While labs weren’t featured in this week’s enforcement actions, clinics and hospitals, and individuals involved in these organizations, were in hot water, mainly for False Claims Act violations.
April 6: The former owner of a cash-only pain management clinic in Miami—General Care Center Inc.—was sentenced for unlawfully distributing opioids to almost all patients who visited the clinic. That amounted to more than three million oxycodone pills, which generated $9 million in cash. The owner now faces 200 months in prison, as well as three years of supervised release. Seven doctors who worked at the clinic have also been charged in connection with unlawfully distributing opioids, with six pleading guilty so far, states the U.S. Department of Justice (DOJ).1
April 6: The largest health care system in the Tampa Bay area as well as entities responsible for four affiliated Florida hospitals paid $20 million to settle False Claims Act (FCA) allegations involving improper Medicaid donations. BayCare Health System Inc. and the organizations operating the hospitals (known collectively as BayCare) allegedly made donations to the Juvenile Welfare Board of Pinellas County “to improperly fund the state’s share of Medicaid payments to BayCare,” according to the DOJ.2
April 6: A naturopathic doctor pleaded guilty in the Northern District of California for her scheme involving faking COVID-19 vaccination cards and planning to sell homeoprophylaxis immunization pellets, which she claimed would provide lifelong protection from COVID-19. According to the DOJ, she provided fake vaccination cards, which were made to appear as if clients had received the Moderna vaccine, to more than 100 people. She is set to be sentenced on July 29.3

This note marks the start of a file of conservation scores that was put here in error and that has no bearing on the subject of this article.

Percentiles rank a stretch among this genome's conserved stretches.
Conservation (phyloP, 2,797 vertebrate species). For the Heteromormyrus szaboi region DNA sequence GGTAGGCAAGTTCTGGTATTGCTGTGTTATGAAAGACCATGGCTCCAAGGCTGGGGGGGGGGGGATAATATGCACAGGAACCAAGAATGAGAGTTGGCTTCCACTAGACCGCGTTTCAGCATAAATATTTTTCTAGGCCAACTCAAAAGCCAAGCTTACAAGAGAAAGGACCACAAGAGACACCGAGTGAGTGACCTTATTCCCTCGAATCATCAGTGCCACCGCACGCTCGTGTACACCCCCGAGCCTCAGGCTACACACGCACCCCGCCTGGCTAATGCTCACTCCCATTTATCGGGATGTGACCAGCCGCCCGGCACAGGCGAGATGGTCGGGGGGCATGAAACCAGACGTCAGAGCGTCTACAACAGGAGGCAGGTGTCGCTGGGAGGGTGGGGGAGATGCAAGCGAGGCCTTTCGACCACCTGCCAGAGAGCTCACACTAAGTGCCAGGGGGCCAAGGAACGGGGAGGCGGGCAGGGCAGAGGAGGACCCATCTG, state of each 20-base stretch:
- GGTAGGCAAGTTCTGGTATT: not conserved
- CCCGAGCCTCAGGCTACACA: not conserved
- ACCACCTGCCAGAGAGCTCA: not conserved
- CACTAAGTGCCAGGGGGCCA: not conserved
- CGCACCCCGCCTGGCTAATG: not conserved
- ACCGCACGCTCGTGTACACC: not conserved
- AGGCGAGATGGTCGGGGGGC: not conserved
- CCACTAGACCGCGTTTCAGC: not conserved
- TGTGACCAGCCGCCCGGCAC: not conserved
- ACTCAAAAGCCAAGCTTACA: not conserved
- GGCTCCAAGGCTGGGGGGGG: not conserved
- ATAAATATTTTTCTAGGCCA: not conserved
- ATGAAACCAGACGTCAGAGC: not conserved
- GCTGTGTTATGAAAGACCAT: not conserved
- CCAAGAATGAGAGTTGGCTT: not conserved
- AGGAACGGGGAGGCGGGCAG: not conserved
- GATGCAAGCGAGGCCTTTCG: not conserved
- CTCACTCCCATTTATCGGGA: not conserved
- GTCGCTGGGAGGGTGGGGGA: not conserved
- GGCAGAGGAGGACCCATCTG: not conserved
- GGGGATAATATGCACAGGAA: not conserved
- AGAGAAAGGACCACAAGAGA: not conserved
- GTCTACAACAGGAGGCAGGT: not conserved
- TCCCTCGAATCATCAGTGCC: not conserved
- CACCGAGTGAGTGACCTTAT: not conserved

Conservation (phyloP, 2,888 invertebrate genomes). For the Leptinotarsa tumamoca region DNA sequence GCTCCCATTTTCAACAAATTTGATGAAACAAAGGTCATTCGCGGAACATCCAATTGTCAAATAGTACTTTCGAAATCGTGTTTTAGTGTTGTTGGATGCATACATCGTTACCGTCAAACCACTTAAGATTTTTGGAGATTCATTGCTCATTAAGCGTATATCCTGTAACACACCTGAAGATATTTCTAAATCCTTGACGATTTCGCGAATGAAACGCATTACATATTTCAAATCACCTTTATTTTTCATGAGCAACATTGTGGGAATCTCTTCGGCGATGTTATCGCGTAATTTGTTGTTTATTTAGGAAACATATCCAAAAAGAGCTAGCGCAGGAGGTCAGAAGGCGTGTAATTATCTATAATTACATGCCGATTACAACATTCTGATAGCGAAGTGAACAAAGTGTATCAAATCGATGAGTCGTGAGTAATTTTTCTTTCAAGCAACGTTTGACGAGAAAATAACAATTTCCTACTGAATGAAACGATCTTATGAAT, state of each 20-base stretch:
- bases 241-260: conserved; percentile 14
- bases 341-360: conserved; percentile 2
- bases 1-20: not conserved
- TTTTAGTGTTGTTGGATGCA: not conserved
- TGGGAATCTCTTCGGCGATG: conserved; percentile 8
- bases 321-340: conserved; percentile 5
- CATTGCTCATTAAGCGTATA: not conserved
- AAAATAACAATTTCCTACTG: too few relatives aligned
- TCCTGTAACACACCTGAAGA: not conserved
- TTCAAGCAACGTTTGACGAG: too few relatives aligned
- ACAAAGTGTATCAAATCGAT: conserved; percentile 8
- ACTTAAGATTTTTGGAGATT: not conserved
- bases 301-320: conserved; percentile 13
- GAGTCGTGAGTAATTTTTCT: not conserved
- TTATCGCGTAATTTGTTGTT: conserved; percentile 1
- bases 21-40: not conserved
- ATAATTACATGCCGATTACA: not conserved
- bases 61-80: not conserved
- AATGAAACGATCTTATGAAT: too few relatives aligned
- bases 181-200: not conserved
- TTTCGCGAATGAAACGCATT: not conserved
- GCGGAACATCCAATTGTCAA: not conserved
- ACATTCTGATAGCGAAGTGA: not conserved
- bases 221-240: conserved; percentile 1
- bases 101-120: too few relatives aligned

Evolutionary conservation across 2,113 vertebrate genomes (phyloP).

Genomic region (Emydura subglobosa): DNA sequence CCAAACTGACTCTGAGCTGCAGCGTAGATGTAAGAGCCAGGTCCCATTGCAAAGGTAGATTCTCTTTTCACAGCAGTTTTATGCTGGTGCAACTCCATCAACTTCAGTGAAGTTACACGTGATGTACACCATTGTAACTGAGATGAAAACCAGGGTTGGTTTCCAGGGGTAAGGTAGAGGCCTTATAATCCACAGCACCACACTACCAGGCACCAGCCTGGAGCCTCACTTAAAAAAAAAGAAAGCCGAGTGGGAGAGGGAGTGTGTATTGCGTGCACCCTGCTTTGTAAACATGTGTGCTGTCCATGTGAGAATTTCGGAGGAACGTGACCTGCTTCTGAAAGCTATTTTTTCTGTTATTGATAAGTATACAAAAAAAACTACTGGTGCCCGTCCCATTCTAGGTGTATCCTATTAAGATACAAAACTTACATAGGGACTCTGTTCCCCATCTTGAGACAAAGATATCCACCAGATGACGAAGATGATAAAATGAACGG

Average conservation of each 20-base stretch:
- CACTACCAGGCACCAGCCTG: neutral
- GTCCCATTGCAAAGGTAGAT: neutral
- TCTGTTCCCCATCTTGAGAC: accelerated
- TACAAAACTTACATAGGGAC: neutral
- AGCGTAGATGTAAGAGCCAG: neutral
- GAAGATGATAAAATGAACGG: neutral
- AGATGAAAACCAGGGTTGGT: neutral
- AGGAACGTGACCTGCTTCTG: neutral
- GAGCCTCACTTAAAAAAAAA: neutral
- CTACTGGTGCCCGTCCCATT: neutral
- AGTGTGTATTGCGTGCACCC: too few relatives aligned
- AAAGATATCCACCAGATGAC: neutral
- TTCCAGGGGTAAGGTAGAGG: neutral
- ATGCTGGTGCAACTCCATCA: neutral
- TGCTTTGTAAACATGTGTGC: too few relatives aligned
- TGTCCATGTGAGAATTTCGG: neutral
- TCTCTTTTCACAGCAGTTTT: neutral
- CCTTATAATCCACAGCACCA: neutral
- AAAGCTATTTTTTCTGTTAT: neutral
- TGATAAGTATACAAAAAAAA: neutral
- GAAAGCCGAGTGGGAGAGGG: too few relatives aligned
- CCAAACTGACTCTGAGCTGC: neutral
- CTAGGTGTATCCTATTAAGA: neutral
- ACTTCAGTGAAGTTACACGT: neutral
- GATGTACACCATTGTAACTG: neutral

April 7: Two people already convicted of health care fraud and conspiracy charges were named in a multi-million-dollar whistleblower lawsuit. The two, who were the owner and administrator of Merida hospice and home health entities based in Texas, are alleged to have violated the FCA by submitting fraudulent and false claims to Medicare for medically unnecessary services. For their earlier criminal convictions, the two are already serving 240 months and 180 months, respectively, in the custody of the Bureau of Prisons.
The Merida owner was also ordered to pay $120 million in restitution to Medicare. According to the DOJ, the US is “entitled to recover triple the damages for violations of the civil False Claims Act as well as civil monetary penalties between $11,803 and $23,607 for each false claim submitted to Medicare.”4
April 8: A doctor who operated the Valley Center for Nerve Studies and Rehabilitation in Alabama was charged with conspiring to commit health care fraud. The doctor is alleged to have conspired with the owner of Alabama testing company QBR to bill insurers more than $28 million “for electro-diagnostic testing that [QBR] technicians performed, regardless of whether there was a medical need for them,” according to a DOJ statement. If convicted, the doctor faces up to five years in prison.5
April 11: The Skagit Family Health Clinic of Mount Vernon, Washington, paid $120,000 to settle claims that it unlawfully imported birth control medications from a foreign source that were not approved by the U.S. Food and Drug Administration. The clinic then allegedly submitted false claims for the unapproved medications to state and federal medical programs, according to the DOJ.6
April 11: The US filed a lawsuit against Methodist Le Bonheur Healthcare and Methodist Healthcare-Memphis Hospitals in relation to alleged violations of the Anti-Kickback Statute and FCA. According to a DOJ statement, the Tennessee health care delivery system and affiliated hospitals allegedly paid millions of dollars in unlawful kickbacks to West Clinic, P.C., in exchange for patient referrals, which it made millions of dollars in profits from.7